11. Apr 20, 2004

### Mike2

If the universe expanded from a singularity, then to begin with so much space was added with so much time. If each point of spacetime always has this same rate of expansion, then doesn't this imply an exponential growth in the expansion? And isn't this what we are told about inflation? Comments please?

12. Apr 20, 2004

### billy_boy_999

space-time is expanding at the speed of light, this is why light and gravity propogate at such constant, certain speeds...

13. Apr 21, 2004

### Mike2

In other words, the rate is proportional to the size, more points contributing at the same rate, then the more points there are, the faster the overall rate of expansion. Does this make sense?

14. Apr 21, 2004

### Erring Flatley

According to my reading, many decades ago when Hubble first demonstrated the cosmic red shift and gave a rate of expantion, which gave an age to the universe, Hubble's age for the universe was less than the accepted geological age of the Earth. Many astrophysicists proposed a theory called "the tired light" theory, to account for the shift to red. It was of course not a theory based on Dopler shift. But no one was able to find an explanation for light shifting its wavelength other than by Dopler shift. Other astronomers revised Hubble's estimate to be greater than the age of the Earth and with that the tired light hypothesis died. But, my study of the unified field equation would say that a shift from wavelength to photon numbers is possible and that reawakens the tired light hypothesis. The big bang theory rests heavily on the cosmic red shift being Dopler. If I am right that only leaves observations from the Hubble space telescope ultra-deep field photos of galaxies as being "young" in support of the big bang theory. And that is up to personal interpretation with so little seen so far.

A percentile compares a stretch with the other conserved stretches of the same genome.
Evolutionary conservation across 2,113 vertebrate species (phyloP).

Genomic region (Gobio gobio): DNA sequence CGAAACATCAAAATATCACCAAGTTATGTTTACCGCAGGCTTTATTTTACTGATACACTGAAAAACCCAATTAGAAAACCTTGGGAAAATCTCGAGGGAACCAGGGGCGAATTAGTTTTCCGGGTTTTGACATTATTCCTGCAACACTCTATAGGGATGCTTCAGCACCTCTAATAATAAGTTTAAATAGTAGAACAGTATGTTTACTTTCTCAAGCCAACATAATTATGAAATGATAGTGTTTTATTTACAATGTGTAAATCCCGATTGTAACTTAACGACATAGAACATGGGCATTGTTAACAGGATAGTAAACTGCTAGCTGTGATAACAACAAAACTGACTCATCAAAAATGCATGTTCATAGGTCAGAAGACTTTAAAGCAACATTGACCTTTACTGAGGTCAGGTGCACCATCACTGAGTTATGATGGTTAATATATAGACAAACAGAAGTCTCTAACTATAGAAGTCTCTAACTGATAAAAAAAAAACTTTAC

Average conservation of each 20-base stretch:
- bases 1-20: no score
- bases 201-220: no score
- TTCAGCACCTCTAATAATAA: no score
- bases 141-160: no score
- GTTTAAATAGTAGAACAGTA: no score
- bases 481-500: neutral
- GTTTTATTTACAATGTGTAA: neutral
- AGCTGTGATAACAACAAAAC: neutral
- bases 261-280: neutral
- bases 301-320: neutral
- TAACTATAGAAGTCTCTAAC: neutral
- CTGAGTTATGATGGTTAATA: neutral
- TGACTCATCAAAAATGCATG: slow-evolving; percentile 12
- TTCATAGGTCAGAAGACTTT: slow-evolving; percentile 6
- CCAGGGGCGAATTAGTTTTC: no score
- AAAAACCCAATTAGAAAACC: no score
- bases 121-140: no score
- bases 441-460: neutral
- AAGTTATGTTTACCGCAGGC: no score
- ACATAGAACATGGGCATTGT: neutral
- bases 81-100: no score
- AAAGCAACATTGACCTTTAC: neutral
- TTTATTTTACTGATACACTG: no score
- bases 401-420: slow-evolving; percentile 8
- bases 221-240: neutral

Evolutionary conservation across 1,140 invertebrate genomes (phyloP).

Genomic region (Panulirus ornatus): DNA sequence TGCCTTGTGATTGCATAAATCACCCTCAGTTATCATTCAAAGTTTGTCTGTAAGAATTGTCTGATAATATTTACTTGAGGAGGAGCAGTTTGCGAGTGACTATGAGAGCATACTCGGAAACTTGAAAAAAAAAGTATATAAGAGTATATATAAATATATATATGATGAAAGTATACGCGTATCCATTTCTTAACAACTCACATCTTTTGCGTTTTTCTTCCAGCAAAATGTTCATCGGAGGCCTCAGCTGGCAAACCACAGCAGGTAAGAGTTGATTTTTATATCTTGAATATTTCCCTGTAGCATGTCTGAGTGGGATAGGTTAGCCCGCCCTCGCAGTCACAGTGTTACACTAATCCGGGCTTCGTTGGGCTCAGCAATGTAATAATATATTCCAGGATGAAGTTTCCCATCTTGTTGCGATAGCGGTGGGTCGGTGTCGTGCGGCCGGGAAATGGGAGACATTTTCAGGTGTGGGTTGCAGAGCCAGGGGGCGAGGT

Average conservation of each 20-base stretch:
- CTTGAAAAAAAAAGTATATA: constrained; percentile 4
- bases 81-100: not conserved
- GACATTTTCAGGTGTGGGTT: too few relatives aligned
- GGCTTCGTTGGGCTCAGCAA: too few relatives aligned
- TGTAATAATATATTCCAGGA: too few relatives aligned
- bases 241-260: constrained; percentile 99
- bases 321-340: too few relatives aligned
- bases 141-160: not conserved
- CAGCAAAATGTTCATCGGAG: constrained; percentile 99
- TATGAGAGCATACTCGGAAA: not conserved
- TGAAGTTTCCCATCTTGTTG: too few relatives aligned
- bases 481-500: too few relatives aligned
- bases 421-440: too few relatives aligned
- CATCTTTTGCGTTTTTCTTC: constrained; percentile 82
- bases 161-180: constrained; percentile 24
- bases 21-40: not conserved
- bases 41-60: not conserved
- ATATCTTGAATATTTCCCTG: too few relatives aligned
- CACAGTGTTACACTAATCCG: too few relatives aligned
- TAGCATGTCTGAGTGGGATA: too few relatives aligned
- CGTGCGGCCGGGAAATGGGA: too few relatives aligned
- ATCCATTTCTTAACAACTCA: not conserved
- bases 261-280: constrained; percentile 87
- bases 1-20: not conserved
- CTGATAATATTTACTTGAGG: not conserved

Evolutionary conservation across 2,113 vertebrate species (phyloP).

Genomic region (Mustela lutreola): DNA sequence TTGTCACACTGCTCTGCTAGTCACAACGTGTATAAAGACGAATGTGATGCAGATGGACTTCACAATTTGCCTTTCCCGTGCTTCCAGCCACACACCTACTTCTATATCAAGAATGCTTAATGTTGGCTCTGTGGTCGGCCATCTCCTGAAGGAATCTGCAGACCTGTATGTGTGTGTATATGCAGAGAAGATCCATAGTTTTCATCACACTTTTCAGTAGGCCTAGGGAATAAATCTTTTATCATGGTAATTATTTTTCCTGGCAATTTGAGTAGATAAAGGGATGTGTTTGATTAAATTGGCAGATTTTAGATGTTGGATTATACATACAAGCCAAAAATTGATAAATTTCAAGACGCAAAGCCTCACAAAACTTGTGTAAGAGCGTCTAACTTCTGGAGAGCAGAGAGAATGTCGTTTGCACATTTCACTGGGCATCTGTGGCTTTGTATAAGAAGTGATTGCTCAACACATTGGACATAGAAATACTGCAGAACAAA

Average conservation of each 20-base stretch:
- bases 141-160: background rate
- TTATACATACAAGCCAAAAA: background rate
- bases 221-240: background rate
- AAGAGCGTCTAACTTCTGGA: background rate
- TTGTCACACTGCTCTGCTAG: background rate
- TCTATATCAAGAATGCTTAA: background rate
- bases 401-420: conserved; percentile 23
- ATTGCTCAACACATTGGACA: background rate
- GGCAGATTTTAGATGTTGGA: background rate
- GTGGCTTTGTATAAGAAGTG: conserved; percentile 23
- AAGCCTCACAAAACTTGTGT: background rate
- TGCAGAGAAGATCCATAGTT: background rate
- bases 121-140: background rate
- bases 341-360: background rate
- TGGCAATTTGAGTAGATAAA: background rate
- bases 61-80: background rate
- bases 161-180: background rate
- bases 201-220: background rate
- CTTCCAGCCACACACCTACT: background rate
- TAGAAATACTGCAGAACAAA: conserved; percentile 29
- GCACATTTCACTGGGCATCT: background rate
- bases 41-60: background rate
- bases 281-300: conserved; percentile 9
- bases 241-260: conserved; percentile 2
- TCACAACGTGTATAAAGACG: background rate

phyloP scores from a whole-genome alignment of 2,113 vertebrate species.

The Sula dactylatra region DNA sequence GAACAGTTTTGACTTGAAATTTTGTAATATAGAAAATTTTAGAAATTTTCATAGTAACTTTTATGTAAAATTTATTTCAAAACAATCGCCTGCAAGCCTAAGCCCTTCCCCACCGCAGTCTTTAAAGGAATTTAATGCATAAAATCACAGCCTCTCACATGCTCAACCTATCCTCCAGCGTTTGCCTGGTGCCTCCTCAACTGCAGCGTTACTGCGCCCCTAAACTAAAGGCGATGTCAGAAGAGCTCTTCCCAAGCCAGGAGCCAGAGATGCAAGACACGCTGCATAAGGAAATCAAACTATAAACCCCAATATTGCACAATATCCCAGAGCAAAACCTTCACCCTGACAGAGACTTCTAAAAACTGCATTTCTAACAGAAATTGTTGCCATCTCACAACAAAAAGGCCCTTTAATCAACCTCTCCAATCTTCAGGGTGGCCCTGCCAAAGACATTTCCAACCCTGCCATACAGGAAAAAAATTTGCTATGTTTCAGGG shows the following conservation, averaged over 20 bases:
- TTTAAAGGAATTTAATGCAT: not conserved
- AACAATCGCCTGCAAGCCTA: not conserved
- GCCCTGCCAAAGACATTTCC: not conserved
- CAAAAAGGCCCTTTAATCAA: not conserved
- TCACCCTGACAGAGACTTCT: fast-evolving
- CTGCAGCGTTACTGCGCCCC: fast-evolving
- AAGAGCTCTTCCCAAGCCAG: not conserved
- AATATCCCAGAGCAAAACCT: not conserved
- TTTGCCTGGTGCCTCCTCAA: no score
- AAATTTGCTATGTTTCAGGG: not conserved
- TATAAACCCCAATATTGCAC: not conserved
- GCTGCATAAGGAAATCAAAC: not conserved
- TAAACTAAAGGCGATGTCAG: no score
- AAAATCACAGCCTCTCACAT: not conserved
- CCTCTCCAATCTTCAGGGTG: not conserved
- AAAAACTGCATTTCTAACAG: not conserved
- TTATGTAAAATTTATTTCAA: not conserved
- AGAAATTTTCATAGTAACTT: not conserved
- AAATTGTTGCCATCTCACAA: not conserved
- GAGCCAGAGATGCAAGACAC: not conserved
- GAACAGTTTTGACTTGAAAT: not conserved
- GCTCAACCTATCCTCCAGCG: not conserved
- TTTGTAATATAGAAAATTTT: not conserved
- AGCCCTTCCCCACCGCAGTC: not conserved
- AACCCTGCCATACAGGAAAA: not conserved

15. Apr 21, 2004

### AntiMagicMan

Whenever you look at expanding spacetime you have to use General Relativity. And it is a little known fact that in the General Theory spacetime can expand faster than light.

16. Apr 21, 2004

### Nereid

Staff Emeritus
You may find the
Ned Wright cosmology website of some interest, in particular his discussion of the 'tired light' hypothesis (in a word, observations of distant supernovae are inconsistent with the tired light hypothesis), as well as this page, which summarises the observational results which support the big bang theory (in four words: the hubble expansion, the cosmic microwave background, the primordial abundance of light nuclides, and large-scale structure).

17. Apr 21, 2004

### Mike2

So if that expansion were unhindered by mass or whaterver, is there something in GR that predicts an expansion at an exponential rate?

I'm told GR requires initial conditions to predict how fast expansion takes place. What if the universe started from a singularity in the infinite past (no t=0, no initial conditions)?

18. Apr 22, 2004

Staff Emeritus
First of all, the expansion is not indifferent to mass. If there was sufficient mass the universe would reach a max and then contract. But mass is only a couple of percent of the total energy budget.

The GR explanation for the acceleration is the cosmological constant, that is, the form of Einstein's equations, not just the initial conditions. As Nereid has said, we don't know what the initial conditions were.

19. Sep 7, 2004

### Blueplanetbob

Is the dark energy density moving faster than light speed?

20. Sep 7, 2004

### Nereid

Staff Emeritus
Welcome to Physics Forums Blueplanetbob!

I'm not sure I understand your question ... 'dark energy' is just a shorthand for either a) whatever may be causing the acceleration of the expansion of the universe (i.e. a mystery), or b) one of several ideas that are NOT the cosmological constant (a la Einstein). In the former, your question has no meaning (what is the density of a mystery?); in the latter, 'dark energy density' would probably be a bulk property, so it wouldn't make sense to ask how fast it was moving!